Helen Hayes – 2020 Speech on the Parliamentary Constituencies Bill

Below is the text of the speech made by Helen Hayes, the Labour MP for Dulwich and West Norwood, in the House of Commons on 2 June 2020.

I would like to thank all the hon. Members who have contributed to this important debate this afternoon. My particular thanks go to my hon. Friends the Members for Aberavon (Stephen Kinnock), for Chesterfield (Mr Perkins), for Jarrow (Kate Osborne), for Bradford South (Judith Cummins), for Luton South (Rachel Hopkins), for City of Chester (Christian Matheson), for Pontypridd (Alex Davies-Jones), for Liverpool, Riverside (Kim Johnson) and for Newport West (Ruth Jones) for their speeches, which demonstrated their depth of commitment both to democratic representation and to the communities they serve, and raised important issues about the detail of this Bill.

Several Members, including my hon. Friends the Members for City of Chester and for Pontypridd, the right hon. Member for Lagan Valley (Sir Jeffrey M. Donaldson) and the hon. Member for Montgomeryshire (Craig Williams), raised important points about the impact of this legislation on representation in Scotland, Wales and Northern Ireland. Strong devolved representation within the nations is critical to the integrity of our United Kingdom. A Bill that reduces the number of parliamentary constituencies in the devolved nations while increasing the number of English seats risks putting further strain on the integrity of the Union. I hope that the Leader of the House will address that point directly when he responds to the debate.

Members from all parties agree that the periodic review of constituency boundaries is a vital part of our representative democracy, and that this review is long overdue. It is our constituencies that give shape and meaning to our democratic process, and they ensure that the concerns of each part of our diverse United Kingdom are given voice and representation. For that reason, it is crucial that long-held community ties form the basis of constituency boundaries, bringing together communities that share common interests and needs. That point was made well by a number of hon. Members who spoke of the risk of villages being split or severed from the towns that they rely on. These things matter to our communities. It is therefore extremely disappointing that the Government have again refused to compromise on the issue of the 5% electoral tolerance. What response can the Leader of the House provide to the apolitical academic experts who have highlighted the restrictive and damaging impact that the 5% quota will have on constituency boundaries? Just a slight widening of the electoral quota to 7.5%, as supported by the hon. Member for Montgomeryshire, will vastly improve the geographic and community coherence of new boundaries and as a result ensure better representation for communities.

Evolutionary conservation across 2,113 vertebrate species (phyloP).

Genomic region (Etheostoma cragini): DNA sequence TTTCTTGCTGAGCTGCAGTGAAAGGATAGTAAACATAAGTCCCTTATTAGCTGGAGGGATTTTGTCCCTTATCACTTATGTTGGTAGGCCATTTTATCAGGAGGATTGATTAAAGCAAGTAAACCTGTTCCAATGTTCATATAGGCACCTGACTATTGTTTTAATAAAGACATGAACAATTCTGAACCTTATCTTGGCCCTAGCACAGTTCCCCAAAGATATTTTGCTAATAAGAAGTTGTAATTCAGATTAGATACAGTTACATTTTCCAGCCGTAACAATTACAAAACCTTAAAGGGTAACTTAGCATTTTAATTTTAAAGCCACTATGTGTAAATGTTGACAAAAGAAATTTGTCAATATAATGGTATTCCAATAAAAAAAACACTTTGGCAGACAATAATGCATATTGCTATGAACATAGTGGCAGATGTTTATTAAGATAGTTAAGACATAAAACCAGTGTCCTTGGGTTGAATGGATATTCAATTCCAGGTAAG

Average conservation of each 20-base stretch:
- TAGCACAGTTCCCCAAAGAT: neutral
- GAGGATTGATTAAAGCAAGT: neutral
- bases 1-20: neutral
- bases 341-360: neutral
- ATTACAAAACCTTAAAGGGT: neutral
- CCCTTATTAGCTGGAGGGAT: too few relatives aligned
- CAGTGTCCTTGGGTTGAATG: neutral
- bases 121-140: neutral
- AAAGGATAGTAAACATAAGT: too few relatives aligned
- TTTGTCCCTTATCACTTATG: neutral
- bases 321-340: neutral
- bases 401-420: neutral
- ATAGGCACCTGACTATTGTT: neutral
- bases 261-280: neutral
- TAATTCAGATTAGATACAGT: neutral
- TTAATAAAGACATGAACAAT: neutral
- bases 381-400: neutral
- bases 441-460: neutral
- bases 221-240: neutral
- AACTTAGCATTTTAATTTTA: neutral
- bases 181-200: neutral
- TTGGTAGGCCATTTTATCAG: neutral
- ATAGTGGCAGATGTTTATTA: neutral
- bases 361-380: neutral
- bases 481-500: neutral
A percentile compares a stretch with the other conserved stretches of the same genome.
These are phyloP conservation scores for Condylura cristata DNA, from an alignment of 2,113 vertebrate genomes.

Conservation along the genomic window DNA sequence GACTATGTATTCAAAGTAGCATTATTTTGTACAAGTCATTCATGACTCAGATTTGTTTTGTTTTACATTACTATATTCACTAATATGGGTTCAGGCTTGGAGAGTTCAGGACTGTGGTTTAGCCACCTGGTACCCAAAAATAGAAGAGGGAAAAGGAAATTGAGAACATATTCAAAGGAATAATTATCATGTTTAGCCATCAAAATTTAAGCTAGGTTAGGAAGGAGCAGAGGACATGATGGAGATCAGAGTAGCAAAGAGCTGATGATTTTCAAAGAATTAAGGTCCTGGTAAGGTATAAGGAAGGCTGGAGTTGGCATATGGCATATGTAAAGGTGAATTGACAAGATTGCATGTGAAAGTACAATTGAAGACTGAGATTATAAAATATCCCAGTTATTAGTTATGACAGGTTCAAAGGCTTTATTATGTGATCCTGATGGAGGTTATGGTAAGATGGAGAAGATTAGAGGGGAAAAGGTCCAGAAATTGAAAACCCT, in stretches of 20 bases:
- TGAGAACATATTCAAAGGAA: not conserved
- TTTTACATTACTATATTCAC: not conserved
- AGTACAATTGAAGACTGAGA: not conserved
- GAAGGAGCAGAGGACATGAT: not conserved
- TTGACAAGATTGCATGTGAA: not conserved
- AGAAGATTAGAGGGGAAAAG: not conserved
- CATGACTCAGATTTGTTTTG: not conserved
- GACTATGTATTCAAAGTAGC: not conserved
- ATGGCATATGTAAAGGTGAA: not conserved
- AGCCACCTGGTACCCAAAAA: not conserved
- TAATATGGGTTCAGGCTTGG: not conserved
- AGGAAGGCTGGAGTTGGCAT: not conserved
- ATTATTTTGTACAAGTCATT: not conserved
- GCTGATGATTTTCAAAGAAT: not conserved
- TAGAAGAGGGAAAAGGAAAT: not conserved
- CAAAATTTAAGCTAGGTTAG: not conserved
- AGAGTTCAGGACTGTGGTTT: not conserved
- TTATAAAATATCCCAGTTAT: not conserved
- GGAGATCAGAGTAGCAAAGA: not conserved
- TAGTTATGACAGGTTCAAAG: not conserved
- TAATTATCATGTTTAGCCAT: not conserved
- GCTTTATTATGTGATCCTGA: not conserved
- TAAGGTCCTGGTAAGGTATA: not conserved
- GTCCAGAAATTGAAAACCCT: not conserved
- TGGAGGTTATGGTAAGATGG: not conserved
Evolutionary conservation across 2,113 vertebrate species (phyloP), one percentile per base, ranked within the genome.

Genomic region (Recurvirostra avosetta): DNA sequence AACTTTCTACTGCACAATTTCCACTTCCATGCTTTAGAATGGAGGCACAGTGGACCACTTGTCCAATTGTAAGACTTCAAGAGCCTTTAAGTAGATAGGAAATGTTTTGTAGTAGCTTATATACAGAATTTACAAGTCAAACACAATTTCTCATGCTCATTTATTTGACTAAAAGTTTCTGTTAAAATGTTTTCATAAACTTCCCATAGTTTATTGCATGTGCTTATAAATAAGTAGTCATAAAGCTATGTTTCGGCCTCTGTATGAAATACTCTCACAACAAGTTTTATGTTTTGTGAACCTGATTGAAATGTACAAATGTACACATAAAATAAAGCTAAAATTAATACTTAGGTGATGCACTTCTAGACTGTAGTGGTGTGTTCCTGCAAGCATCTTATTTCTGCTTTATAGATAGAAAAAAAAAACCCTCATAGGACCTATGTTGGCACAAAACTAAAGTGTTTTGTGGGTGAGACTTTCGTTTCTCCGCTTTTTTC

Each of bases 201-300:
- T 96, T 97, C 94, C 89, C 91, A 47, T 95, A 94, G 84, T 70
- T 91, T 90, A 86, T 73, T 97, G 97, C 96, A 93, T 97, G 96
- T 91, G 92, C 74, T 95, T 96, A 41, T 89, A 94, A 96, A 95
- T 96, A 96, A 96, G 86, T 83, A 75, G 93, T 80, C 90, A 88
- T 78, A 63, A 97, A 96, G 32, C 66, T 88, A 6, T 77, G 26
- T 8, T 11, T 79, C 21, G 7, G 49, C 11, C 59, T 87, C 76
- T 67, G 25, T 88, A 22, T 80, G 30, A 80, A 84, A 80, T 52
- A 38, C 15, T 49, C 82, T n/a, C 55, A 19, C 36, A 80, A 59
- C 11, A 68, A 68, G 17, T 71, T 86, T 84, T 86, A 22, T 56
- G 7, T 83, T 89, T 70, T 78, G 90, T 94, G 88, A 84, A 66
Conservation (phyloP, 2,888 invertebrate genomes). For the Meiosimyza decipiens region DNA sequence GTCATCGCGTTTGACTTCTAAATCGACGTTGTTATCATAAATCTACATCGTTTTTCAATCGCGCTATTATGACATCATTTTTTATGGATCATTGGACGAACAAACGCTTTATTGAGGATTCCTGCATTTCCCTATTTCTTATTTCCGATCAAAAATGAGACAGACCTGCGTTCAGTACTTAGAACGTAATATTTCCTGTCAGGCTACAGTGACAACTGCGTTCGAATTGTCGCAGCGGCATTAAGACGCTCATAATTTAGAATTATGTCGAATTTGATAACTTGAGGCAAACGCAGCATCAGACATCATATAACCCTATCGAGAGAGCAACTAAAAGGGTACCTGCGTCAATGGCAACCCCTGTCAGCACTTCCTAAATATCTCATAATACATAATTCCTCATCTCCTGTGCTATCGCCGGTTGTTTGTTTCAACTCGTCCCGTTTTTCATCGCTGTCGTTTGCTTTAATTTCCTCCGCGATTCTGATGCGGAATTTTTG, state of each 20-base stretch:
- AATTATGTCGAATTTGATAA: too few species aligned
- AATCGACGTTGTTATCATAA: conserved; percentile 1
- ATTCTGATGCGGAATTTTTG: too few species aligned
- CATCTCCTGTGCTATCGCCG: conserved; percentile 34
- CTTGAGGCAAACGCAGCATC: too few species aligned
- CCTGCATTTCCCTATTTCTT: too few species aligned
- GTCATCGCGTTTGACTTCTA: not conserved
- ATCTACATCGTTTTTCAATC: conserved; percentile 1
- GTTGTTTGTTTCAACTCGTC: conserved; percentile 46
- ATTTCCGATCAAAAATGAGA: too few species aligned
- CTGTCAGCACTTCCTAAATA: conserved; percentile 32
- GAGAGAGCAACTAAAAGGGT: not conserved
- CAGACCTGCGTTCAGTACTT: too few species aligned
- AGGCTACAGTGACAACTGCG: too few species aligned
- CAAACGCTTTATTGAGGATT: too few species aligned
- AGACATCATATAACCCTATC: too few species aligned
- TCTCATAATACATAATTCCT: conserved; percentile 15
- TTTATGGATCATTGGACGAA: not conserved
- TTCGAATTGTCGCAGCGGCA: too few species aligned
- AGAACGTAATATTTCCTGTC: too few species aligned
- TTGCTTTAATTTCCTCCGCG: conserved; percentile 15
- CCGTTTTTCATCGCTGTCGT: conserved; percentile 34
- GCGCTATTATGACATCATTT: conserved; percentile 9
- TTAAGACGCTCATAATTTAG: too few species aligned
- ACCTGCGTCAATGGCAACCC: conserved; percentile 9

When the Government introduced the Parliamentary Voting System and Constituencies Bill in 2010, a pre-legislative inquiry heard evidence from several witnesses that the proposed number of 600 constituencies chosen by the Government was not based on clear evidence. The Hansard Society told the Committee that the number had been

“plucked from thin air—600 simply being a neat number.”​

The Government have now made a U-turn on that arbitrary number but, as my hon. Friend the Member for Lancaster and Fleetwood (Cat Smith) mentioned, the 2013 review based on 600 constituencies cost the taxpayer in the region of £700 million, and the 2018 review is likely to have a cost of upwards of £8 million. Does the Leader of the House accept that the Government’s political indecision has been a waste of taxpayers’ money? Will he clarify for the record how much the 2018 boundary review cost?